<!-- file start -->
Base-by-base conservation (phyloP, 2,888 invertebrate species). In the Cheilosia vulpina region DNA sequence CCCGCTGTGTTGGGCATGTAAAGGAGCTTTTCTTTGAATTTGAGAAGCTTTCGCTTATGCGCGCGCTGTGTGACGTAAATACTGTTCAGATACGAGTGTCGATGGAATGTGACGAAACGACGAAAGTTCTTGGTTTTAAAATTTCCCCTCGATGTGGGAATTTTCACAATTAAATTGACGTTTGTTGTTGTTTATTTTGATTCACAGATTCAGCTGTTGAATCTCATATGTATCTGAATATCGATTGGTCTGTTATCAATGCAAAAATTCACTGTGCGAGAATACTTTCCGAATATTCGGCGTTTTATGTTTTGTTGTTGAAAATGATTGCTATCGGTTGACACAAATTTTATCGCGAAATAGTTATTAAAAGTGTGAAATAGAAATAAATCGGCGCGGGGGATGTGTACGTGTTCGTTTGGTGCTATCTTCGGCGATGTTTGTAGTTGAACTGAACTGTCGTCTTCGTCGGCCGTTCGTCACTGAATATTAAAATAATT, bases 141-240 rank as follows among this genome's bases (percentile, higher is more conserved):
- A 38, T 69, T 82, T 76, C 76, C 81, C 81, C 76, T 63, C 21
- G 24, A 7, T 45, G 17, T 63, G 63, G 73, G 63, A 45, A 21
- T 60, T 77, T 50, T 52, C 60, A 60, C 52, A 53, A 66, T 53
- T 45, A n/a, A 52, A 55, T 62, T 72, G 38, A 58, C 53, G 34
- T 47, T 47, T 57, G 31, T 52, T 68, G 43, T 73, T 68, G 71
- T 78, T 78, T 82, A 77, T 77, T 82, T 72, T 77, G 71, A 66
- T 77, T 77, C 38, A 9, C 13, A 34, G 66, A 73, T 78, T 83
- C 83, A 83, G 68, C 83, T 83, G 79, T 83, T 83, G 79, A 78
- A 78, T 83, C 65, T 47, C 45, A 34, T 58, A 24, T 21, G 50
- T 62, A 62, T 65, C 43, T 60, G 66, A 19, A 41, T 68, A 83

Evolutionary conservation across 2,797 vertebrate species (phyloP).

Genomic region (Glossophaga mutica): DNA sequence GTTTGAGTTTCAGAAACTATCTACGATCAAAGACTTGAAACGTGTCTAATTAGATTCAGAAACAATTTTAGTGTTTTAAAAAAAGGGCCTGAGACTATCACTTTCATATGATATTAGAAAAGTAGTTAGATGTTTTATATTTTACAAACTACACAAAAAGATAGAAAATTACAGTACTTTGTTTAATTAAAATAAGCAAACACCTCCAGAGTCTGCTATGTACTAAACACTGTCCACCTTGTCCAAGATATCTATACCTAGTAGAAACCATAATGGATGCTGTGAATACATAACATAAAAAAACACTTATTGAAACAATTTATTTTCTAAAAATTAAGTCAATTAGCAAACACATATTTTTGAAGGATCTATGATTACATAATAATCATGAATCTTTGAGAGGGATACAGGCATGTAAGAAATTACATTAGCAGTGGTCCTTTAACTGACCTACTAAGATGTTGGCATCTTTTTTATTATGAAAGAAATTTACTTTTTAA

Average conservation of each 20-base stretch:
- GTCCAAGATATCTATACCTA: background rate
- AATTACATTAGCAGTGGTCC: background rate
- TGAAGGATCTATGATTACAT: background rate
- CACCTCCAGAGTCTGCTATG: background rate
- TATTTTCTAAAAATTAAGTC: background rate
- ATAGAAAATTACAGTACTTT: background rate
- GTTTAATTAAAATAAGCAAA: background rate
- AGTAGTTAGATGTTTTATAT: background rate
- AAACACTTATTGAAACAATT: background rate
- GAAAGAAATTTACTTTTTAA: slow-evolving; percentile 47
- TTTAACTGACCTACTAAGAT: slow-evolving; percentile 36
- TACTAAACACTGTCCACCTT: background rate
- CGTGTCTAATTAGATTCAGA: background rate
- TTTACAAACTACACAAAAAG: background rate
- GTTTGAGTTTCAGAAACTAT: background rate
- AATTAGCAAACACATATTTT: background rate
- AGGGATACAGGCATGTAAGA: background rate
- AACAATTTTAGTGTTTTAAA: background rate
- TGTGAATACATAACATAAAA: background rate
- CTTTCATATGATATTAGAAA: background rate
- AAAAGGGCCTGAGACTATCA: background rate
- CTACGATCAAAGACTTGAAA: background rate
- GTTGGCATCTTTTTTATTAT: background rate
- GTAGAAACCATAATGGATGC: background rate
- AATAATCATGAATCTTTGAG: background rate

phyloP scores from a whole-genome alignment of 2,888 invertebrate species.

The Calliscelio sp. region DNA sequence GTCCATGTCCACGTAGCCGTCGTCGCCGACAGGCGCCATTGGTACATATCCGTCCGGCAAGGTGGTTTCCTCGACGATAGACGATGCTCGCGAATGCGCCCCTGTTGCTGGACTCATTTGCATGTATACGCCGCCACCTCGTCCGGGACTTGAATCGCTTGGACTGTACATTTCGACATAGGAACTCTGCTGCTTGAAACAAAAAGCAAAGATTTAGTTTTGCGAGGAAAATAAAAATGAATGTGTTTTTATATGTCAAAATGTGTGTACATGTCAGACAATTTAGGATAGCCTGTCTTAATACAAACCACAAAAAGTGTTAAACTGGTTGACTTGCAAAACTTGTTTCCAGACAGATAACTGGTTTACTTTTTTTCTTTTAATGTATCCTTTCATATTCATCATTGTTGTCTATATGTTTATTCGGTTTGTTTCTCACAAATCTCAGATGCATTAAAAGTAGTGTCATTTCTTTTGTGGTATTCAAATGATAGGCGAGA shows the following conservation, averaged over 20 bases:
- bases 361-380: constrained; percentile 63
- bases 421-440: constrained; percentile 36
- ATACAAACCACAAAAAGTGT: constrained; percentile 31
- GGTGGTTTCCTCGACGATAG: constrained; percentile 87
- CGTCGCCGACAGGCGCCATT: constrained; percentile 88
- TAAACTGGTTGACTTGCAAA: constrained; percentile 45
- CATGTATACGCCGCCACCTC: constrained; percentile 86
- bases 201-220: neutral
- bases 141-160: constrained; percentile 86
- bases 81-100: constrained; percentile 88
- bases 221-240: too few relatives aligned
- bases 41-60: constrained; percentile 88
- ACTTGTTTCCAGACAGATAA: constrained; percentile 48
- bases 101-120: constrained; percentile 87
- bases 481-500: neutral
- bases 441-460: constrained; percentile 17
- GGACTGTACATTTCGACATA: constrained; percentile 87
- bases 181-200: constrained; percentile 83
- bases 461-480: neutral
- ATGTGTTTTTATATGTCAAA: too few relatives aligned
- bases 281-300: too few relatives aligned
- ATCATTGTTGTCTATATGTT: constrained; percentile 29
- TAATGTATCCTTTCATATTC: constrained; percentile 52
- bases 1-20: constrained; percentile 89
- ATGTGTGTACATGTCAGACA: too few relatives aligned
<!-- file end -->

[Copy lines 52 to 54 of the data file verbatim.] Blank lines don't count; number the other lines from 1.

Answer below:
- bases 221-240: too few relatives aligned
- bases 41-60: constrained; percentile 88
- ACTTGTTTCCAGACAGATAA: constrained; percentile 48